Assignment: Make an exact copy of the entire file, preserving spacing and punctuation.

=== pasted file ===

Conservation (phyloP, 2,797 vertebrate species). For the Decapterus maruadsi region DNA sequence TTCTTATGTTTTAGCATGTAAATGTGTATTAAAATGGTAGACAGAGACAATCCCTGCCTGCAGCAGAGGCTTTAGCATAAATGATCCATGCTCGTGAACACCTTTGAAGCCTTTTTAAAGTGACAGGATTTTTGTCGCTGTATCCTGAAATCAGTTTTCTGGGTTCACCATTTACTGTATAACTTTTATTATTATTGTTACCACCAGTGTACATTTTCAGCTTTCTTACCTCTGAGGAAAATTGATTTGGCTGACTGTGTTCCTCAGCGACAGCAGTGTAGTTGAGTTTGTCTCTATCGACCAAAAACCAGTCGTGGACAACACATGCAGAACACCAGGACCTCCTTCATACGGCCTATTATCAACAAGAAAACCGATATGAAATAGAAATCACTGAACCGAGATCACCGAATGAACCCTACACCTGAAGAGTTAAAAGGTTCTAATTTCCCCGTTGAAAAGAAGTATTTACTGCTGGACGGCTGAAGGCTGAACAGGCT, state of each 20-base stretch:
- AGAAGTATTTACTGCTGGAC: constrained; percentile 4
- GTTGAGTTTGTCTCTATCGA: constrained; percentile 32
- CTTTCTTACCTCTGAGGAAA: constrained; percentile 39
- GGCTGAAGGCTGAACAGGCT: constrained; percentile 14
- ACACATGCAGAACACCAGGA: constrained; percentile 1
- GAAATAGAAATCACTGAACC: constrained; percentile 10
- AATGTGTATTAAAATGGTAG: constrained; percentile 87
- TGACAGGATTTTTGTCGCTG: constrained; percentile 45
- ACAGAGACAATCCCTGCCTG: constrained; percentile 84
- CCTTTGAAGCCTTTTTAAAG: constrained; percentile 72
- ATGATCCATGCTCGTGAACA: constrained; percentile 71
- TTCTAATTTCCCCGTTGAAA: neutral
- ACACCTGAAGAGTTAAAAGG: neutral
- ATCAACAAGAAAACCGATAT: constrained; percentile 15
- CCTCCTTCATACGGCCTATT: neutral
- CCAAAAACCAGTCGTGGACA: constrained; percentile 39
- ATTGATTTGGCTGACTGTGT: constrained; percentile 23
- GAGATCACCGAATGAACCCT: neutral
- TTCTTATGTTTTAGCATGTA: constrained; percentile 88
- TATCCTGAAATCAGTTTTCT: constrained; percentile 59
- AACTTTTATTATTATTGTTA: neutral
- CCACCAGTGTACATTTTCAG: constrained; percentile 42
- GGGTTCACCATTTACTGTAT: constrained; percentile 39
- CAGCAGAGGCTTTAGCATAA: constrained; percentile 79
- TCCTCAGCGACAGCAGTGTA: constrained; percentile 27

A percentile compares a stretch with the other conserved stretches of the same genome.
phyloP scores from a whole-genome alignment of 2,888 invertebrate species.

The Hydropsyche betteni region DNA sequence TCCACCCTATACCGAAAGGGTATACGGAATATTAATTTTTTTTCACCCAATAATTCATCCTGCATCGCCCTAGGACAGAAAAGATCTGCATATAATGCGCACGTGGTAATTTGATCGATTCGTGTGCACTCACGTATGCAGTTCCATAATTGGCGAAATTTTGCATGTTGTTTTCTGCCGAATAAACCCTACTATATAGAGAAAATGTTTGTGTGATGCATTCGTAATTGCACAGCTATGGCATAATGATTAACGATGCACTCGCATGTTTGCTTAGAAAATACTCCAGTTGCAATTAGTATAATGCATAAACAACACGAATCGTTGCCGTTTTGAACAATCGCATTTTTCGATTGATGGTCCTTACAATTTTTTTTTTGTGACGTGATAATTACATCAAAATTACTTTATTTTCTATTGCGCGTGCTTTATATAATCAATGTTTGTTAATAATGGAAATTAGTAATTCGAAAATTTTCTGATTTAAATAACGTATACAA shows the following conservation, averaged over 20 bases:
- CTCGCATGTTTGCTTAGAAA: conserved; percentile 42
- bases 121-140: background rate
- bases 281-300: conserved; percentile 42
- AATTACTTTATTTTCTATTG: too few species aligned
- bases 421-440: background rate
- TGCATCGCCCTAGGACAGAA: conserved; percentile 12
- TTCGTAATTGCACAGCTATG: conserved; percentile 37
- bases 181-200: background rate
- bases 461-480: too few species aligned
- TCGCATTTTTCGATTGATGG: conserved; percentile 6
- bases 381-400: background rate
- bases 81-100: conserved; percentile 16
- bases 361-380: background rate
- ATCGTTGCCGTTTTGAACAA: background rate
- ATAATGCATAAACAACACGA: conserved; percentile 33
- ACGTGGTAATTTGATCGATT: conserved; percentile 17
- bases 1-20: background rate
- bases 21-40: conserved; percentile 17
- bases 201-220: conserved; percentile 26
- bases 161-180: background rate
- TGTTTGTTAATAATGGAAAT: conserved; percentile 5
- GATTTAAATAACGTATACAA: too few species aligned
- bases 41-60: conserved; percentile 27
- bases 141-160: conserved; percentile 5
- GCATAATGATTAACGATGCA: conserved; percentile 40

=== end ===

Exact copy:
Conservation (phyloP, 2,797 vertebrate species). For the Decapterus maruadsi region DNA sequence TTCTTATGTTTTAGCATGTAAATGTGTATTAAAATGGTAGACAGAGACAATCCCTGCCTGCAGCAGAGGCTTTAGCATAAATGATCCATGCTCGTGAACACCTTTGAAGCCTTTTTAAAGTGACAGGATTTTTGTCGCTGTATCCTGAAATCAGTTTTCTGGGTTCACCATTTACTGTATAACTTTTATTATTATTGTTACCACCAGTGTACATTTTCAGCTTTCTTACCTCTGAGGAAAATTGATTTGGCTGACTGTGTTCCTCAGCGACAGCAGTGTAGTTGAGTTTGTCTCTATCGACCAAAAACCAGTCGTGGACAACACATGCAGAACACCAGGACCTCCTTCATACGGCCTATTATCAACAAGAAAACCGATATGAAATAGAAATCACTGAACCGAGATCACCGAATGAACCCTACACCTGAAGAGTTAAAAGGTTCTAATTTCCCCGTTGAAAAGAAGTATTTACTGCTGGACGGCTGAAGGCTGAACAGGCT, state of each 20-base stretch:
- AGAAGTATTTACTGCTGGAC: constrained; percentile 4
- GTTGAGTTTGTCTCTATCGA: constrained; percentile 32
- CTTTCTTACCTCTGAGGAAA: constrained; percentile 39
- GGCTGAAGGCTGAACAGGCT: constrained; percentile 14
- ACACATGCAGAACACCAGGA: constrained; percentile 1
- GAAATAGAAATCACTGAACC: constrained; percentile 10
- AATGTGTATTAAAATGGTAG: constrained; percentile 87
- TGACAGGATTTTTGTCGCTG: constrained; percentile 45
- ACAGAGACAATCCCTGCCTG: constrained; percentile 84
- CCTTTGAAGCCTTTTTAAAG: constrained; percentile 72
- ATGATCCATGCTCGTGAACA: constrained; percentile 71
- TTCTAATTTCCCCGTTGAAA: neutral
- ACACCTGAAGAGTTAAAAGG: neutral
- ATCAACAAGAAAACCGATAT: constrained; percentile 15
- CCTCCTTCATACGGCCTATT: neutral
- CCAAAAACCAGTCGTGGACA: constrained; percentile 39
- ATTGATTTGGCTGACTGTGT: constrained; percentile 23
- GAGATCACCGAATGAACCCT: neutral
- TTCTTATGTTTTAGCATGTA: constrained; percentile 88
- TATCCTGAAATCAGTTTTCT: constrained; percentile 59
- AACTTTTATTATTATTGTTA: neutral
- CCACCAGTGTACATTTTCAG: constrained; percentile 42
- GGGTTCACCATTTACTGTAT: constrained; percentile 39
- CAGCAGAGGCTTTAGCATAA: constrained; percentile 79
- TCCTCAGCGACAGCAGTGTA: constrained; percentile 27

A percentile compares a stretch with the other conserved stretches of the same genome.
phyloP scores from a whole-genome alignment of 2,888 invertebrate species.

The Hydropsyche betteni region DNA sequence TCCACCCTATACCGAAAGGGTATACGGAATATTAATTTTTTTTCACCCAATAATTCATCCTGCATCGCCCTAGGACAGAAAAGATCTGCATATAATGCGCACGTGGTAATTTGATCGATTCGTGTGCACTCACGTATGCAGTTCCATAATTGGCGAAATTTTGCATGTTGTTTTCTGCCGAATAAACCCTACTATATAGAGAAAATGTTTGTGTGATGCATTCGTAATTGCACAGCTATGGCATAATGATTAACGATGCACTCGCATGTTTGCTTAGAAAATACTCCAGTTGCAATTAGTATAATGCATAAACAACACGAATCGTTGCCGTTTTGAACAATCGCATTTTTCGATTGATGGTCCTTACAATTTTTTTTTTGTGACGTGATAATTACATCAAAATTACTTTATTTTCTATTGCGCGTGCTTTATATAATCAATGTTTGTTAATAATGGAAATTAGTAATTCGAAAATTTTCTGATTTAAATAACGTATACAA shows the following conservation, averaged over 20 bases:
- CTCGCATGTTTGCTTAGAAA: conserved; percentile 42
- bases 121-140: background rate
- bases 281-300: conserved; percentile 42
- AATTACTTTATTTTCTATTG: too few species aligned
- bases 421-440: background rate
- TGCATCGCCCTAGGACAGAA: conserved; percentile 12
- TTCGTAATTGCACAGCTATG: conserved; percentile 37
- bases 181-200: background rate
- bases 461-480: too few species aligned
- TCGCATTTTTCGATTGATGG: conserved; percentile 6
- bases 381-400: background rate
- bases 81-100: conserved; percentile 16
- bases 361-380: background rate
- ATCGTTGCCGTTTTGAACAA: background rate
- ATAATGCATAAACAACACGA: conserved; percentile 33
- ACGTGGTAATTTGATCGATT: conserved; percentile 17
- bases 1-20: background rate
- bases 21-40: conserved; percentile 17
- bases 201-220: conserved; percentile 26
- bases 161-180: background rate
- TGTTTGTTAATAATGGAAAT: conserved; percentile 5
- GATTTAAATAACGTATACAA: too few species aligned
- bases 41-60: conserved; percentile 27
- bases 141-160: conserved; percentile 5
- GCATAATGATTAACGATGCA: conserved; percentile 40